Academic journal article Creative Nursing

Social Media in Health Care: Benefits, Concerns, and Guidelines for Use

Academic journal article Creative Nursing

Social Media in Health Care: Benefits, Concerns, and Guidelines for Use

Article excerpt

The use of social media and other electronic communication has exploded as the number of social media outlets and applications continue to increase. These are exciting and valuable tools when used wisely, but pose risks when inappropriately used. The purpose of this article is to consider what comprises social media, its benefits and concerns, and guidelines for use that protect patients, employees, and organizations.

Social media and other forms of electronic communication are exciting and valuable tools when used wisely, as demonstrated by the communication among the public, health care workers, and patients during the recent Boston Marathon bombing. Because social media is largely technology-driven and given to buzzwords, the terminology used to describe it can be confusing. The following terms and definitions will help us to understand its value.

Social technologies refer to any technology that facilitates social interactions and is enabled by a communications capability, such as the Internet or a mobile device. Examples are social software (e.g., wikis, blogs, and social networks) and communication capabilities (e.g., web conferencing) that are targeted at and enable social interactions (Gartner, 2012).

Social media are broadly described as forms of electronic communication (e.g., websites for social networking and microblogging) through which users create online communities to share information, ideas, personal messages, and other content such as videos (Merriam-Webster, 2012).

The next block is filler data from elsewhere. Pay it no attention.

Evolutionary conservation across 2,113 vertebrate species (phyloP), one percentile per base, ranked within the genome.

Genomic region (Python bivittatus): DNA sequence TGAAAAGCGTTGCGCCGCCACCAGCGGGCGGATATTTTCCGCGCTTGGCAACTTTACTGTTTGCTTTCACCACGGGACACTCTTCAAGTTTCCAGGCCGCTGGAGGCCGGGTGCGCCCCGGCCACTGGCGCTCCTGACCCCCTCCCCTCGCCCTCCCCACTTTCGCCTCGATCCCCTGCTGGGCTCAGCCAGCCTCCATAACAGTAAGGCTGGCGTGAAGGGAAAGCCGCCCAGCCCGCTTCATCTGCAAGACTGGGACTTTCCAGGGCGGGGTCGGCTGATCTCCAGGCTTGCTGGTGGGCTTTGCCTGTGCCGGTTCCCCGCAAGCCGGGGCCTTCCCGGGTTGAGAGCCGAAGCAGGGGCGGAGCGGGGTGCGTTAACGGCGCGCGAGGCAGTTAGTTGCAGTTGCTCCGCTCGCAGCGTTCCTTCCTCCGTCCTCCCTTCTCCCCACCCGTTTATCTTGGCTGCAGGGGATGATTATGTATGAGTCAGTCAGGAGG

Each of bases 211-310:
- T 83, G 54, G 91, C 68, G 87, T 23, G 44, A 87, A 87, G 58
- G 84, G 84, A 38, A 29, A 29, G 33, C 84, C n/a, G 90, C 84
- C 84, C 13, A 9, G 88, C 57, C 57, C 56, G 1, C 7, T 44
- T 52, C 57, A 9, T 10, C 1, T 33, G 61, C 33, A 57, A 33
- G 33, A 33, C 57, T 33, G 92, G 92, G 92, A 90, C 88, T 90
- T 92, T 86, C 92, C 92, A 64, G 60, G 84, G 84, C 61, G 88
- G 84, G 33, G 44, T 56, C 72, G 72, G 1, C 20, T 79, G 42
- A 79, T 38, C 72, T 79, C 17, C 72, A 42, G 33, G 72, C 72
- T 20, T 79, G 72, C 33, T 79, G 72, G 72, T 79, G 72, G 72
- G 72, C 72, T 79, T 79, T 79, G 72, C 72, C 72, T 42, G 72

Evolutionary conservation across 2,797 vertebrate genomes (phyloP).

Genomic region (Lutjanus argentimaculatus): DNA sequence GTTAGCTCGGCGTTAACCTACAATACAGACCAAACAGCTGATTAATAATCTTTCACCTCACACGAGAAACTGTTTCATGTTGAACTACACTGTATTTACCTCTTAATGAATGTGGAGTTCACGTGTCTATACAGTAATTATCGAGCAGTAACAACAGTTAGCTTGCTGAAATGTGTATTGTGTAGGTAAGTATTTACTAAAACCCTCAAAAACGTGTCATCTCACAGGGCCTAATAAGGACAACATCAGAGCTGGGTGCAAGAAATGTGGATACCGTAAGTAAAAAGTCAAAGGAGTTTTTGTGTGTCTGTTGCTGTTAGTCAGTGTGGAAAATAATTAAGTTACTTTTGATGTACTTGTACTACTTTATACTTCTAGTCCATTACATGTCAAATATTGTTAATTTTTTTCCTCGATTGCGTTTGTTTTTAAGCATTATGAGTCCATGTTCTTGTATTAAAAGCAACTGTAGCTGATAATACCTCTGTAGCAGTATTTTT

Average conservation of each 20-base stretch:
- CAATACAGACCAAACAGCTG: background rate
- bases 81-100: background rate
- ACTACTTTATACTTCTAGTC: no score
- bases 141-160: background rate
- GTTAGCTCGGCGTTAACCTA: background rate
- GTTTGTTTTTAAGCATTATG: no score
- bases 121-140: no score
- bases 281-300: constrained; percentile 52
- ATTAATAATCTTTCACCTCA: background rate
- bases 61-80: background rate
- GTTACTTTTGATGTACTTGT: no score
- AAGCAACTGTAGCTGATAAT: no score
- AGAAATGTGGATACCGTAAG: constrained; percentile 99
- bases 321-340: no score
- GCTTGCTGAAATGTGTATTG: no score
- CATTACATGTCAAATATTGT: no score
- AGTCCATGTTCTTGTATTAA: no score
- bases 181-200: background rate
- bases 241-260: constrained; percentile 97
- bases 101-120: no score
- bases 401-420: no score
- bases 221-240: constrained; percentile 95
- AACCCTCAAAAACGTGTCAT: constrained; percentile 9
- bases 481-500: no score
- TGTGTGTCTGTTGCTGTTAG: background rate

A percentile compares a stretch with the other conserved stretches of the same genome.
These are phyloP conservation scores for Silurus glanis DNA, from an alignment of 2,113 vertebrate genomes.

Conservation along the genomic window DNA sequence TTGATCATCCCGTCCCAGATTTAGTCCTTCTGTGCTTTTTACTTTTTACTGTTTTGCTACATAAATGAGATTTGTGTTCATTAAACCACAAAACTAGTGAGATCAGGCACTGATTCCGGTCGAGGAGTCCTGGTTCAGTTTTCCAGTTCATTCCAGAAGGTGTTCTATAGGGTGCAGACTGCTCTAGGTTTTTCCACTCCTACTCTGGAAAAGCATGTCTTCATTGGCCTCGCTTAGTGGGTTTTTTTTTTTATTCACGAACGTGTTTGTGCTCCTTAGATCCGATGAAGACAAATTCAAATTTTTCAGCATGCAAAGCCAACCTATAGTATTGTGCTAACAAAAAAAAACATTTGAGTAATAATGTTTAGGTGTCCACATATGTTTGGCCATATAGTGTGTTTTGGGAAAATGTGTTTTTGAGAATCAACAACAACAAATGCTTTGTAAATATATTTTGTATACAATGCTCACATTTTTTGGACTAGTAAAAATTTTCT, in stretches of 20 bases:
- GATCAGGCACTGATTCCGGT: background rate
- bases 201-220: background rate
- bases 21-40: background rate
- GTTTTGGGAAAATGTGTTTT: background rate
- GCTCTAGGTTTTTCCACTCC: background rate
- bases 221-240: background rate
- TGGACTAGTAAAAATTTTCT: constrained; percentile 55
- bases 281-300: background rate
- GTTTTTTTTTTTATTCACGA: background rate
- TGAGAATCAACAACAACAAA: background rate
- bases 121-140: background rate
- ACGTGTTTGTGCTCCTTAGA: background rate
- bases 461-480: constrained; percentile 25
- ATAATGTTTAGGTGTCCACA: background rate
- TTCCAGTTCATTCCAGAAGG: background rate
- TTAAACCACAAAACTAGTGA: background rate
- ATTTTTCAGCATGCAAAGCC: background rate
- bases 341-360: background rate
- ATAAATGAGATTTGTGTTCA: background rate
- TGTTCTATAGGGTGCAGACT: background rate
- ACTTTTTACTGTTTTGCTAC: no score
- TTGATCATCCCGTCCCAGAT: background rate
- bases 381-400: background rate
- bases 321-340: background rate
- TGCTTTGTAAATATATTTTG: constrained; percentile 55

Social networking refers to systems that allow members of a specific site to learn about other members' skills, talents, knowledge, or preferences. Commercial examples include Facebook and LinkedIn. Some companies use these systems internally to help identify experts (Gartner, 2012).

Other social technology terms include the following in alphabetical order:

Blogs (short for web logs) are websites designed to facilitate users' entries in chronological order. The entries are then displayed in reverse chronological order and are usually archived on a periodic basis. Blogs are mostly used to express opinions on topical events such as sports or politics, but in the past few years they have emerged as established communication channels for businesses as well as individuals. Blogs are often distributed to other sites or readers using Really Simple Syndication (RSS; Gartner, 2012).

Bring your own device (BYOD) is a strategy allowing employees, business partners, and other users to employ personally selected and purchased client devices such as cell phones, tablets, and laptop computers to execute enterprise applications and access data (Gartner, 2012).

Collaborative/peer editing allows groups of people to edit the same document simultaneously. This can be done face-to-face or remotely using collaborative tools such as instant messaging (IM), breakout rooms, application sharing, and whiteboards. Collaborative editing can also be accomplished asynchronously via tools such as discussion boards, change-tracking, and e-mail. Collaborative/ peer editing assignments can include projects, papers, presentations, and wikis (Collaborative/Peer Editing, 2012).

Mashups are web-based aggregations of content from different online sources that leverage consumer-oriented sites to create a new service. Mashups rely partly on data and services from public websites, such as Google Maps, Craigslist, eBay, Amazon.com, and others. An example is a program that pulls job listings from one site and displays them on a Google map to show job locations (Gartner, 2012).

Microblogging is a form of multimedia blogging (such as Twitter) that allows users to send and publish brief text updates of up to 140 characters or micromedia such as photos or audio clips, either to be viewed by anyone or by a restricted group chosen by the user. Authors and journalists can use microblogs to drive awareness of new posts, articles, announcements, and so forth (Gartner, 2012). …

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